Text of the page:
Children's Initiatives: Louisiana Corrections Makes Prevention a Priority

By Clayton, Susan L. | Corrections Today, April 1999 | Go to article overview

Children's Initiatives: Louisiana Corrections Makes Prevention a Priority


Clayton, Susan L., Corrections Today


Paul has been in and out of juvenile corrections for the past six years. It began with petty theft at age 11 when he and his friend Kevin got caught shoplifting at the convenience store around the corner from his mother's apartment. Now he is 18 and heading back home once again after serving time for assault and attempted rape.

Was there something that someone could have done to prevent Paul from falling into this destructive cycle? Many in the state of Louisiana would say yes, including those with the Louisiana Department of Public Safety and Corrections.

Crime Prevention

Beginning in December 1997, the department launched a full-scale effort to develop an effective crime prevention program that includes initiatives designed to impact children prenatally, postnatally and in early childhood. The program, Children's Initiatives, provides community outreach measures that focus on parenting skills training, character building and well-child care. According to Richard L. Stalder, secretary of the department, the goal of the program is "to help foster a new generation of healthy, nourished and nurtured children who will be far less likely as they mature to be involved in violence, drop out of school or use drugs - all high factors for subsequent criminality."

Children's Initiatives involves four primary areas of action: 1) mobilizing staff in support of Sen. Mary Landrieu's (D-La.) "Steps to Success" program, advocating community involvement and supporting the Louisiana Children's Cabinet (a legislatively created body whose purpose is to facilitate coordination on policy, planning and budgeting affecting programs and services to children and their families); 2) implementing the "Character Counts" program in secure juvenile facilities and nonsecure programs, and promoting its use in the community; 3) supporting Gov. M.J. Foster Jr.'s efforts to reestablish values development as a core curriculum component in schools; and 4) enhancing and expanding parenting skills training in state correctional facilities, providing all inmates, both adult and juvenile, the opportunity to participate prior to release, and suggesting that all those receiving probation or being released on parole be required to participate.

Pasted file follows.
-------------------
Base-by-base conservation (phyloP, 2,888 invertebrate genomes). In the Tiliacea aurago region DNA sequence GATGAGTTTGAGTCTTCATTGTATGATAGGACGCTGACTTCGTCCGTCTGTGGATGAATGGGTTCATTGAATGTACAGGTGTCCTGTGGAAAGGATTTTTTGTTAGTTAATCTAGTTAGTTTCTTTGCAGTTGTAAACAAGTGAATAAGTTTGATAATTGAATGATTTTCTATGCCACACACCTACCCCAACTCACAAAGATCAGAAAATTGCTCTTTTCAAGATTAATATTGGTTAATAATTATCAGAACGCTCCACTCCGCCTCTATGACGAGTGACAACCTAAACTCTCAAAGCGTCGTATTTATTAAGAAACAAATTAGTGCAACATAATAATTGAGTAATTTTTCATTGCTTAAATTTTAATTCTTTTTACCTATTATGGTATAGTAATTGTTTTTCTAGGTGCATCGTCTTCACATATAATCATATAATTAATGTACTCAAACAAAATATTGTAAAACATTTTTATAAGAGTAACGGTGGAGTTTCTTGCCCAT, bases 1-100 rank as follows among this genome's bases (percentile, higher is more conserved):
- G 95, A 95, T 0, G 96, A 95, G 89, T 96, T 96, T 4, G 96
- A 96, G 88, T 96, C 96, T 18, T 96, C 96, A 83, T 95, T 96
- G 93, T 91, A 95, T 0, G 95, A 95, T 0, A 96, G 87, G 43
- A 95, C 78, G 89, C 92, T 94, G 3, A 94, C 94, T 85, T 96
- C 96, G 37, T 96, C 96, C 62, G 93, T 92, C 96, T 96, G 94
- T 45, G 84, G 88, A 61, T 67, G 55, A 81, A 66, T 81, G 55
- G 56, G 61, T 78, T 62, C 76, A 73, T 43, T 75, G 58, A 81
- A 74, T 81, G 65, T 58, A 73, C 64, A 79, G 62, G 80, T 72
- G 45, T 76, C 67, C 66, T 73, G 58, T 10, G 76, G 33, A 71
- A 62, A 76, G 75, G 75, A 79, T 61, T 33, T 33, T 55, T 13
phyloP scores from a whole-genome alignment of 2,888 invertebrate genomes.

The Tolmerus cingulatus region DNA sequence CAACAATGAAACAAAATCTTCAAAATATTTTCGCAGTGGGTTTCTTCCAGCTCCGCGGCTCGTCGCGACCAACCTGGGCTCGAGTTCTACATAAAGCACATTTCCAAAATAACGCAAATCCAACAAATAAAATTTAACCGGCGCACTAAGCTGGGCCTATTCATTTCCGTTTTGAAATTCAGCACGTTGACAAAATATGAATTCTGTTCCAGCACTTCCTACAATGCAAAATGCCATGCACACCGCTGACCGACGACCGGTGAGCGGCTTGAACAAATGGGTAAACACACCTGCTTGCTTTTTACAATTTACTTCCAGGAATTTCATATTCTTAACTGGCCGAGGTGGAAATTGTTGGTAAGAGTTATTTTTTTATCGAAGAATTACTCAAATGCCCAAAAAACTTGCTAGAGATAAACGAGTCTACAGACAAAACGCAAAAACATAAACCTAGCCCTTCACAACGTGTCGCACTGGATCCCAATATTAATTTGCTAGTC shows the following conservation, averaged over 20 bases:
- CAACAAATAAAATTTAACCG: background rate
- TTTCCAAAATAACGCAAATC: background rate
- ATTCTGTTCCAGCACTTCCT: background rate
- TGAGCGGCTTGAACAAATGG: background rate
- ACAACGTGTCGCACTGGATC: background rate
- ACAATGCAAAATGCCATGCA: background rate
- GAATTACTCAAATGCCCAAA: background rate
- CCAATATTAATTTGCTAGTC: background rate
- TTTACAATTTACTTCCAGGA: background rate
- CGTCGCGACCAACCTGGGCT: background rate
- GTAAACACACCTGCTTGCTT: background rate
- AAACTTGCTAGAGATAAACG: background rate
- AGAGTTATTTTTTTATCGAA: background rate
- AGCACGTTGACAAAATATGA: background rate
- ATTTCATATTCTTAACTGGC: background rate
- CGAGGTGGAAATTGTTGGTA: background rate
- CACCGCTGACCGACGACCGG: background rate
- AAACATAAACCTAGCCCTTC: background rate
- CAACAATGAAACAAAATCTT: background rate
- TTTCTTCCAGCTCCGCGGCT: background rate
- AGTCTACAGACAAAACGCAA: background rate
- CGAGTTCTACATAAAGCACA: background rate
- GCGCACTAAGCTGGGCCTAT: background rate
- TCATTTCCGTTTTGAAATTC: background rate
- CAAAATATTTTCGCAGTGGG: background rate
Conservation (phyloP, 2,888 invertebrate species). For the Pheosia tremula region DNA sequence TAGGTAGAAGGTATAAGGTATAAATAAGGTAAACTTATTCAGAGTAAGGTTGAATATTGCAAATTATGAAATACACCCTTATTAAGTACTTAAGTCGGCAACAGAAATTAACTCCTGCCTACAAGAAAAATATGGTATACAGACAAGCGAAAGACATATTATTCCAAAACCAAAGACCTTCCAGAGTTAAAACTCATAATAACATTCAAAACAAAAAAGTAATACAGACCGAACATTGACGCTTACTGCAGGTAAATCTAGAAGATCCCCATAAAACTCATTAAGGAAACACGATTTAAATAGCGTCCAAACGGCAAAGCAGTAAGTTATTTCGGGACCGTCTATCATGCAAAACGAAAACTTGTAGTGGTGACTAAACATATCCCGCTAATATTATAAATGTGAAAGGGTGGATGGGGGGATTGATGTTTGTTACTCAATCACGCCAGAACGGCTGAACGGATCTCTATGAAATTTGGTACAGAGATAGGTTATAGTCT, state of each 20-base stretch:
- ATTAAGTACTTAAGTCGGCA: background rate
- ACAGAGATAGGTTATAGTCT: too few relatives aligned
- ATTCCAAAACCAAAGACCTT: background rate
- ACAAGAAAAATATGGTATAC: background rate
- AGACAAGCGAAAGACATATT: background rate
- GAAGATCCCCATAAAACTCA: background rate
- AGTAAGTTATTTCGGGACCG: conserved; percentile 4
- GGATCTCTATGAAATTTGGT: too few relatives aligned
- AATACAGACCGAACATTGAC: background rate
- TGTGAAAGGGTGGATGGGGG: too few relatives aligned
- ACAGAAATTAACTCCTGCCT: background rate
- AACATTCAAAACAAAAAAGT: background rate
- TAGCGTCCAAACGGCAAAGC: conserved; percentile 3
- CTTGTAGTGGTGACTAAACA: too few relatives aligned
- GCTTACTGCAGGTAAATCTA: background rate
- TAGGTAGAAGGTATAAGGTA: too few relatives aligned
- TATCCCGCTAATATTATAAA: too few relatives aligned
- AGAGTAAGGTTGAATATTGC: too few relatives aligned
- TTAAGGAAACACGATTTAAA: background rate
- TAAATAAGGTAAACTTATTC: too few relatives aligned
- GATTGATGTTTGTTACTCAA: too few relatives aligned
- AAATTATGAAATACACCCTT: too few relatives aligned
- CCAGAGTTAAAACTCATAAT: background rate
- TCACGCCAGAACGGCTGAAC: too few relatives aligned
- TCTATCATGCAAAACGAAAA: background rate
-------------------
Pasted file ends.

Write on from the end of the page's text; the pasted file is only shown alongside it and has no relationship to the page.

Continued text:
Steps to Success

Clearly, all children need and deserve love, nurturing and support, particularly during their prenatal periods and early years. Steps to Success has been championed by Landrieu as a statewide initiative to coordinate the efforts of all private and public entities and individuals interested in early childhood development. "As the oldest of nine siblings, ! kind of took on a leadership role early in life, taking care of my younger brothers and sisters," says Landrieu. "When I got to the Louisiana Legislature in my early 20s, I quickly found out that there were few, if any, lawmakers speaking out for children and their families, which is why I took on that role."

Landrieu's interest in this initiative was heightened by recent research that shows that a child's brain is nearly 90 percent developed by age three and 99 percent developed by age six. In fact, according to the Rand Corp., only 10 percent of public spending on children focuses on kids in that age bracket. Yet, during the school years when kids are more visible to the community, those ages five to 18 receive 90 percent of public spending on children (see Chart 1). "Children, particularly from birth to age three, need to have not only their basic needs met, but also the consistent attention and affection of at least one person," says Landrieu. "Today's families need support and encouragement from their communities and our society."

Landrieu notes that a group of research scientists recently was shown a chart of two brains, both of which looked average in size [ILLUSTRATION FOR FIGURE 1 OMITTED], although one was larger than the other. Believing that the brains were those of adults, the scientists figured that the smaller one had Alzheimer's disease and the other was the brain of a healthy adult; they were wrong. …

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